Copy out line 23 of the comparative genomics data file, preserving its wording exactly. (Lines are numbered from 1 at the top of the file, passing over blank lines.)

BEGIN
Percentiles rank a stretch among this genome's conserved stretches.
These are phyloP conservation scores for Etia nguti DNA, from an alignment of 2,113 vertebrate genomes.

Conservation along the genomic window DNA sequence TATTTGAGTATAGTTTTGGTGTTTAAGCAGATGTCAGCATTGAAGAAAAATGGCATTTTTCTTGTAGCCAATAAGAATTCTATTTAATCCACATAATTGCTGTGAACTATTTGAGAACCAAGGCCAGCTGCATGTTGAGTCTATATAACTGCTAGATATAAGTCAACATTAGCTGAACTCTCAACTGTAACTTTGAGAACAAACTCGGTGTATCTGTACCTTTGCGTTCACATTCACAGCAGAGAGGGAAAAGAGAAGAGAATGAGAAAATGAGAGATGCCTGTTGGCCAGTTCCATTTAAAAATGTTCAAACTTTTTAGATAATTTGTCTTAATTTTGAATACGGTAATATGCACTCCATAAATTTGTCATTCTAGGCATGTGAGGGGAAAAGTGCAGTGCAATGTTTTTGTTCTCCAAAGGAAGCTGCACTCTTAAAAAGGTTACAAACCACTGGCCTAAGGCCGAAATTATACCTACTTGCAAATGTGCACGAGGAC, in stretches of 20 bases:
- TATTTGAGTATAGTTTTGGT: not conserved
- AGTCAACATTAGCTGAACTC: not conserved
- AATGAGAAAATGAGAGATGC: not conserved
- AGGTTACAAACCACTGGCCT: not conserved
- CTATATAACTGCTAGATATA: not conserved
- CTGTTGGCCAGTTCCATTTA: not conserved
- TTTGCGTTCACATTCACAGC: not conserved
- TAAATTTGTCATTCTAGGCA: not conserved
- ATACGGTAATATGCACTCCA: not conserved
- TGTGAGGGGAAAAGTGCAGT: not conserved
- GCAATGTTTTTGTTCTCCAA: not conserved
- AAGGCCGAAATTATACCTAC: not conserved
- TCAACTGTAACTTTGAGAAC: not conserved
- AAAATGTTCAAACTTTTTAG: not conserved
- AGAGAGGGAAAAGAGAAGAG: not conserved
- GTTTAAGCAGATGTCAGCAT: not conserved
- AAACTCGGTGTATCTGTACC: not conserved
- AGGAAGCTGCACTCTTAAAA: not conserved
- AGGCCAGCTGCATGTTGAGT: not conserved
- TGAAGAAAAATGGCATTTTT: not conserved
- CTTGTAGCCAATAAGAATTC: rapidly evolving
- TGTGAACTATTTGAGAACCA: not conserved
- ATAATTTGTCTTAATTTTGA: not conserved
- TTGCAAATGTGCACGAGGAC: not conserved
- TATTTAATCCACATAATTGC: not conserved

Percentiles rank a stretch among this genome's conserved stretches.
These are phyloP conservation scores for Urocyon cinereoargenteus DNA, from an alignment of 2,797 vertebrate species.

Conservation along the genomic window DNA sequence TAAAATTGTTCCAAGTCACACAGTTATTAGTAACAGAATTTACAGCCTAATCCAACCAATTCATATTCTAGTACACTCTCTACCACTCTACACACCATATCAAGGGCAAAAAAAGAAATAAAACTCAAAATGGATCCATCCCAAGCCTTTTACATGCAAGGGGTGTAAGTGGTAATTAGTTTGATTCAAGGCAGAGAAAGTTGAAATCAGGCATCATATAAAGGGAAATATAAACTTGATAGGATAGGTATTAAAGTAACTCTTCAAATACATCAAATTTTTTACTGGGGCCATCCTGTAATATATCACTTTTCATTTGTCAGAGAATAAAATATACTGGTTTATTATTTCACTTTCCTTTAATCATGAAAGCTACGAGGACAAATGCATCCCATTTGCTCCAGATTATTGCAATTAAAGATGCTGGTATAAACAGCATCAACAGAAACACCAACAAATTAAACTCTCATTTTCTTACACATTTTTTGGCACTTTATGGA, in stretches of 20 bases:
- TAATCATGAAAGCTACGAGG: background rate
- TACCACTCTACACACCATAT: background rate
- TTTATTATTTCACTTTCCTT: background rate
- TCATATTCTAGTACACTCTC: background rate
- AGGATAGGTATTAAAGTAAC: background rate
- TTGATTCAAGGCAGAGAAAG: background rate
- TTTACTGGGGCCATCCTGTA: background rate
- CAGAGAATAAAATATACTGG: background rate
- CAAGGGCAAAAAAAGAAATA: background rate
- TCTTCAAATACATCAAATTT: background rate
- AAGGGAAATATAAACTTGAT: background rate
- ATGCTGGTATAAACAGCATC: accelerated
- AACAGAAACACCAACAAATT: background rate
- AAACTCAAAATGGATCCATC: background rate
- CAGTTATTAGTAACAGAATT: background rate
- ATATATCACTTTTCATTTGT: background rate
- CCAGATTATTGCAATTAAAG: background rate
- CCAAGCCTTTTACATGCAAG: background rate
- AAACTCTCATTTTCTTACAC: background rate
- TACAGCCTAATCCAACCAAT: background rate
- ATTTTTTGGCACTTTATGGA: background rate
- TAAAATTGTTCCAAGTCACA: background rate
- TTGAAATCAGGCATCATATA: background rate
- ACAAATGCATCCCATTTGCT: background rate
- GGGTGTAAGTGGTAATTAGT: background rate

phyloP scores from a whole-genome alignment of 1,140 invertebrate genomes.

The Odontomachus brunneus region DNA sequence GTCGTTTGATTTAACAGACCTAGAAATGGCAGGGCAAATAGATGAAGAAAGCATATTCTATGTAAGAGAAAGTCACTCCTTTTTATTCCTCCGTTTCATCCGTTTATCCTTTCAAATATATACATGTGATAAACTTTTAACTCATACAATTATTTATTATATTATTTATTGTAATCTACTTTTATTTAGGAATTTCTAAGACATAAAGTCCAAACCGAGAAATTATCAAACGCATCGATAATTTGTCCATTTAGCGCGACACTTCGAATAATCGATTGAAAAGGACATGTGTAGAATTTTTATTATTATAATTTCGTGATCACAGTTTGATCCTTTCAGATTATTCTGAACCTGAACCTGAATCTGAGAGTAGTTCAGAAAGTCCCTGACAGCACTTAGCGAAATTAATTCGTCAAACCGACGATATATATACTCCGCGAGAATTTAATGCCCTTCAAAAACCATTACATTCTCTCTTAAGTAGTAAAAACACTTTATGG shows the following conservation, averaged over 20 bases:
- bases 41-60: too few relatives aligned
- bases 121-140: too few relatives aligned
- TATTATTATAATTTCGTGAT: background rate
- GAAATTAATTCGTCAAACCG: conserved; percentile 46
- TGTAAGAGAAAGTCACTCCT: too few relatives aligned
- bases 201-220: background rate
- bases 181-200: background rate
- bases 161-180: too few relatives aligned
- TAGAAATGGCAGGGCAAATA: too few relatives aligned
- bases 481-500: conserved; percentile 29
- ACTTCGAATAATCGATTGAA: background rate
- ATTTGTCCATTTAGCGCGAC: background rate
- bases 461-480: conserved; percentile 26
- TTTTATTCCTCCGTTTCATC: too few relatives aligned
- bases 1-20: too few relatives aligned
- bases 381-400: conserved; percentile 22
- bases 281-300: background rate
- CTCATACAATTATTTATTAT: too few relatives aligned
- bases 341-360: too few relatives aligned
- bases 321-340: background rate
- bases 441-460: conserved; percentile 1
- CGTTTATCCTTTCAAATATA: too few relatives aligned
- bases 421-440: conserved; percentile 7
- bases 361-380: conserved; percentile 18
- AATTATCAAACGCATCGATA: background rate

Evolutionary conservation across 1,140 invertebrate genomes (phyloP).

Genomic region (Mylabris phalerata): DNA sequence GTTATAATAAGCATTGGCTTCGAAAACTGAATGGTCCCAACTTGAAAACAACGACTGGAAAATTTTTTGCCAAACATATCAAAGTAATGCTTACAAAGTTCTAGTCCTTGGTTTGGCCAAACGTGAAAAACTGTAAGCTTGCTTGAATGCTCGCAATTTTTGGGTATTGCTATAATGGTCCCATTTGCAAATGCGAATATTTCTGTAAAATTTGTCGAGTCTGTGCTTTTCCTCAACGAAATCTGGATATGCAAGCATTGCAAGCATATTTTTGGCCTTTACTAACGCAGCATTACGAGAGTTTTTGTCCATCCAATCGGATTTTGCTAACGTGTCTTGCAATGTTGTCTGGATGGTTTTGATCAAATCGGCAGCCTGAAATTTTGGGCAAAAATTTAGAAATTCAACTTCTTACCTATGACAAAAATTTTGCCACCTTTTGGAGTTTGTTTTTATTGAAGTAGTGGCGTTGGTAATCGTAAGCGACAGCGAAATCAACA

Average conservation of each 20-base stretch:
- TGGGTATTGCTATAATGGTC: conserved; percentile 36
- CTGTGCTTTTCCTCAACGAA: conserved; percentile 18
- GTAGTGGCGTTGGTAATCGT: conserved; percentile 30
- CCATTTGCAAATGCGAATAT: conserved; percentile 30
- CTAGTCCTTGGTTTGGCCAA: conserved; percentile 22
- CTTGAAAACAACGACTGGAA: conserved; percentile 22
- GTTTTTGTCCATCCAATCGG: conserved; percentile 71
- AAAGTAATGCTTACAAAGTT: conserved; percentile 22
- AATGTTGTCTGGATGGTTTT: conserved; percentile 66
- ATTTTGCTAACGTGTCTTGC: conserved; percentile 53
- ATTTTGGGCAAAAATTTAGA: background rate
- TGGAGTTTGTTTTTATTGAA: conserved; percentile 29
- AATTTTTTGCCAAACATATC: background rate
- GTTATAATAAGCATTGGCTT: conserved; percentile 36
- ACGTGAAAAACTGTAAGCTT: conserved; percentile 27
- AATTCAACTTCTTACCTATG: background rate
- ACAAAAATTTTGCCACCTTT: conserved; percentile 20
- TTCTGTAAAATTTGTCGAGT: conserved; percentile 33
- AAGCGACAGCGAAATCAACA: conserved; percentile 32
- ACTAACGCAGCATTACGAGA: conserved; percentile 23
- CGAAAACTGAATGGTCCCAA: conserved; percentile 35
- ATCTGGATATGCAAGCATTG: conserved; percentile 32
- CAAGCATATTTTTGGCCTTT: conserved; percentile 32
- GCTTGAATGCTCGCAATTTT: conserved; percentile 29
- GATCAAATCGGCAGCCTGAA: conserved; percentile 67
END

- TGAAGAAAAATGGCATTTTT: not conserved